Father of Our Country as an Economist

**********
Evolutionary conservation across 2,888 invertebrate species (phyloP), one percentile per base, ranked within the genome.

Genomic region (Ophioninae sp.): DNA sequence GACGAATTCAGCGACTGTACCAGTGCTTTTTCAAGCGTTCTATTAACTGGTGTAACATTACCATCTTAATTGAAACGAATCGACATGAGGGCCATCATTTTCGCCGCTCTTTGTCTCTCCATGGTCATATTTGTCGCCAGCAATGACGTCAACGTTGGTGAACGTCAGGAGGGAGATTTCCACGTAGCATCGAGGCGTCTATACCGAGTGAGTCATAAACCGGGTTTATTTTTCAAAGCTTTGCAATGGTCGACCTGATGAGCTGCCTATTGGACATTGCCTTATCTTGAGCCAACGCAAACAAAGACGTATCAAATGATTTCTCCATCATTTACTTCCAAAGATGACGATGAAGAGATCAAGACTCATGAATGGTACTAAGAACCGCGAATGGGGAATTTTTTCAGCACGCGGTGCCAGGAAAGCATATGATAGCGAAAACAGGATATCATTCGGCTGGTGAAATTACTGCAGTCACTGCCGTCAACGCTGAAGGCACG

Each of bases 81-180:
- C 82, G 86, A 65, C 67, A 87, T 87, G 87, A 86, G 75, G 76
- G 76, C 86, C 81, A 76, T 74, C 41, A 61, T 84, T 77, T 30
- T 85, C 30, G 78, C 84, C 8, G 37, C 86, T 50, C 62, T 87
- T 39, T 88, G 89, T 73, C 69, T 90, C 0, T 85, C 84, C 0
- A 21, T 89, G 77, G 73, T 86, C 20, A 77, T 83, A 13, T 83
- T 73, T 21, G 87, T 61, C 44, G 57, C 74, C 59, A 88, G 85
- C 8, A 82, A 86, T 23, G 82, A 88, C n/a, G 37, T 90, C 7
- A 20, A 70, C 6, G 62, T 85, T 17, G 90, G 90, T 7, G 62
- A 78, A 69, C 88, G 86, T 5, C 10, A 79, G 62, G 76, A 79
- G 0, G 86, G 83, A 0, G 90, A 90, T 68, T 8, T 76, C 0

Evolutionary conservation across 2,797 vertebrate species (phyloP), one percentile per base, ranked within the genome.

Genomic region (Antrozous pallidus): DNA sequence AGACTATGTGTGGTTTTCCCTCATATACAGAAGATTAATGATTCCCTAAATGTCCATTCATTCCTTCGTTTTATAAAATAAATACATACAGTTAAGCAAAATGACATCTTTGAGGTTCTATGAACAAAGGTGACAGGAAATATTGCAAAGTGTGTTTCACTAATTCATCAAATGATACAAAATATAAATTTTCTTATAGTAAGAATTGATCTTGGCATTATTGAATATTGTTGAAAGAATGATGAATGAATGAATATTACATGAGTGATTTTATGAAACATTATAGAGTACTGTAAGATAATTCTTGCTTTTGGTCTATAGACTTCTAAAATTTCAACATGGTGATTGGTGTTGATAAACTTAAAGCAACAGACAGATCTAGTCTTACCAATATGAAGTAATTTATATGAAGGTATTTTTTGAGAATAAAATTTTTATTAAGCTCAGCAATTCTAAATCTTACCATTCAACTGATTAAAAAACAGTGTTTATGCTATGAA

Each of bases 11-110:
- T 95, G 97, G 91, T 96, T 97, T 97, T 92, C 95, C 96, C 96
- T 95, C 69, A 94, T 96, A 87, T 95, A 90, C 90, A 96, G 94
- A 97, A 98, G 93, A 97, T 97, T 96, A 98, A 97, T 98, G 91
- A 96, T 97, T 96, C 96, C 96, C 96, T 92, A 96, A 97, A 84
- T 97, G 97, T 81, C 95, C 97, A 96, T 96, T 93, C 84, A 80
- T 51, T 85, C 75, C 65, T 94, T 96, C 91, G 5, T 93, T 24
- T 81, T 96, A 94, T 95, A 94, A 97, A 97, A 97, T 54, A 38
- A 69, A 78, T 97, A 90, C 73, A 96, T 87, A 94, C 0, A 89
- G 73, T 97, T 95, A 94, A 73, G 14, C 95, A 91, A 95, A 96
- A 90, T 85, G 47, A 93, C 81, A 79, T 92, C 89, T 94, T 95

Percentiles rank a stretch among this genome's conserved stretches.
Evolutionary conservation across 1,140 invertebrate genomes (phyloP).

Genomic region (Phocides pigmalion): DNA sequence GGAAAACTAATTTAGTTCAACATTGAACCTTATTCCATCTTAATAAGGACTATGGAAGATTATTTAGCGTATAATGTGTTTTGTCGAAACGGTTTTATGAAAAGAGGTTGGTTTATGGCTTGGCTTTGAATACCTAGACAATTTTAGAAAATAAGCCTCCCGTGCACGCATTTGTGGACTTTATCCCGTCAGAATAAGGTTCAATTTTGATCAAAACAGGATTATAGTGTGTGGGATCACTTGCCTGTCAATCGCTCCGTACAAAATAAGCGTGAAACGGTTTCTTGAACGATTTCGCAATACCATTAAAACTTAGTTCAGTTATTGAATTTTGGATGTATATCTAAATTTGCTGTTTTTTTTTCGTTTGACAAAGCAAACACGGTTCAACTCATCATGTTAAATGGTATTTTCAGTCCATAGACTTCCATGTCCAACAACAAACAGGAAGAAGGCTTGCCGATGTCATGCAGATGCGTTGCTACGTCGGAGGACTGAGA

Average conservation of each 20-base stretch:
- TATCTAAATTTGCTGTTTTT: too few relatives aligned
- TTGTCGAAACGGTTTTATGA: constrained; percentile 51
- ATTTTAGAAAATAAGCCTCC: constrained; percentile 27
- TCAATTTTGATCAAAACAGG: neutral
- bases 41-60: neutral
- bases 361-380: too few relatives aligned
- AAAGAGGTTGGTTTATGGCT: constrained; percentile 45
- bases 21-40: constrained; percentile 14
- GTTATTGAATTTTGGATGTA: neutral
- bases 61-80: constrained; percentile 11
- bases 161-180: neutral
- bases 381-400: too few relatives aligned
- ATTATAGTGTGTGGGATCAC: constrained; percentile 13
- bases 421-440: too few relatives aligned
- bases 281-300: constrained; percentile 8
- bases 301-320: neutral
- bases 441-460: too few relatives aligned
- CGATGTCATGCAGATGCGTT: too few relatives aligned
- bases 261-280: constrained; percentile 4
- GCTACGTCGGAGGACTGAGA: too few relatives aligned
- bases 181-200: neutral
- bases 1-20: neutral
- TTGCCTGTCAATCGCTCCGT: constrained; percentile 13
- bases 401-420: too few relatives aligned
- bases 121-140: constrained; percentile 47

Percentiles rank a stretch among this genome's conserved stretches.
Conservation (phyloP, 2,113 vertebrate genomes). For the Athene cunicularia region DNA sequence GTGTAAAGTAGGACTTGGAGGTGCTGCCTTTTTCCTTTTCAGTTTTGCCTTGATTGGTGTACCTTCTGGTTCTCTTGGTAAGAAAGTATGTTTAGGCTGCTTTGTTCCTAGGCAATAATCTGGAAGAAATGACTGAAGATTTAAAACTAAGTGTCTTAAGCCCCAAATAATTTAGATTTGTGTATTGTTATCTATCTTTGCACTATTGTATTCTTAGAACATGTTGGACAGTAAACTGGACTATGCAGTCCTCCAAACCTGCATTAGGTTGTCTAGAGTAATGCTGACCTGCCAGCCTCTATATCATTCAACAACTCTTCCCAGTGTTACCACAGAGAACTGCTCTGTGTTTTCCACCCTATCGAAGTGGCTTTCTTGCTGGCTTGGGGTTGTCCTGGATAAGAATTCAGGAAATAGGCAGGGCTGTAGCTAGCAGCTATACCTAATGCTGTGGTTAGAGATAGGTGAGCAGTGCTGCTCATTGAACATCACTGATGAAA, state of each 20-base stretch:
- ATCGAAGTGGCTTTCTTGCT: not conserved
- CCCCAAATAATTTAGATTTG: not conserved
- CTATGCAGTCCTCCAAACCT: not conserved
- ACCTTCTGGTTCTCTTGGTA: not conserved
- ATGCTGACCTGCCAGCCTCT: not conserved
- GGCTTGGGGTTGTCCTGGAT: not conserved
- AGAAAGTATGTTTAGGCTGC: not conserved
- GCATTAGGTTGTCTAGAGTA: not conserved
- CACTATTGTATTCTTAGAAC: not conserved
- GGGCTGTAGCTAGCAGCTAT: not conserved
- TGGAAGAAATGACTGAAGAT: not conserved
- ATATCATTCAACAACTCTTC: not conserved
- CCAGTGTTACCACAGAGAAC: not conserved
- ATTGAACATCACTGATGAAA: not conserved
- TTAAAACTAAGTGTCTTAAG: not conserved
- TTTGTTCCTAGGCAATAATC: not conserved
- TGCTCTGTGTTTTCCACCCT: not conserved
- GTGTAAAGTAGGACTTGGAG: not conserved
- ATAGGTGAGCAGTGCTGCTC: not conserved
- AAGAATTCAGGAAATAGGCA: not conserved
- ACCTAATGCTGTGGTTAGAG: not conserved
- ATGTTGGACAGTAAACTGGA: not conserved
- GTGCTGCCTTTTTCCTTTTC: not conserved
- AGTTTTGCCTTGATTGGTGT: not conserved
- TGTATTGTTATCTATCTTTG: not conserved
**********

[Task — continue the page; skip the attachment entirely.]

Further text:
In his book Washington: A Life, Ron Chernow quotes a letter that speaks to the hoary economic historians’ debate about the profitability of slavery. Washington noted that in his time Virginia estates were forever doomed to lapse into debt, “as Negroes [sic] must be clothed and fed and taxes paid…whether anything is made or not.” Even if slavery were on average profitable, Washington noted that slaves represented a fixed cost of production. Thus if total revenue were low, perhaps because of the effects of bad weather on his crops, he would earn negative profits. Given that plantation owners borrowed heavily from British lenders, this was a discouraging situation (of course, even more so for his slaves).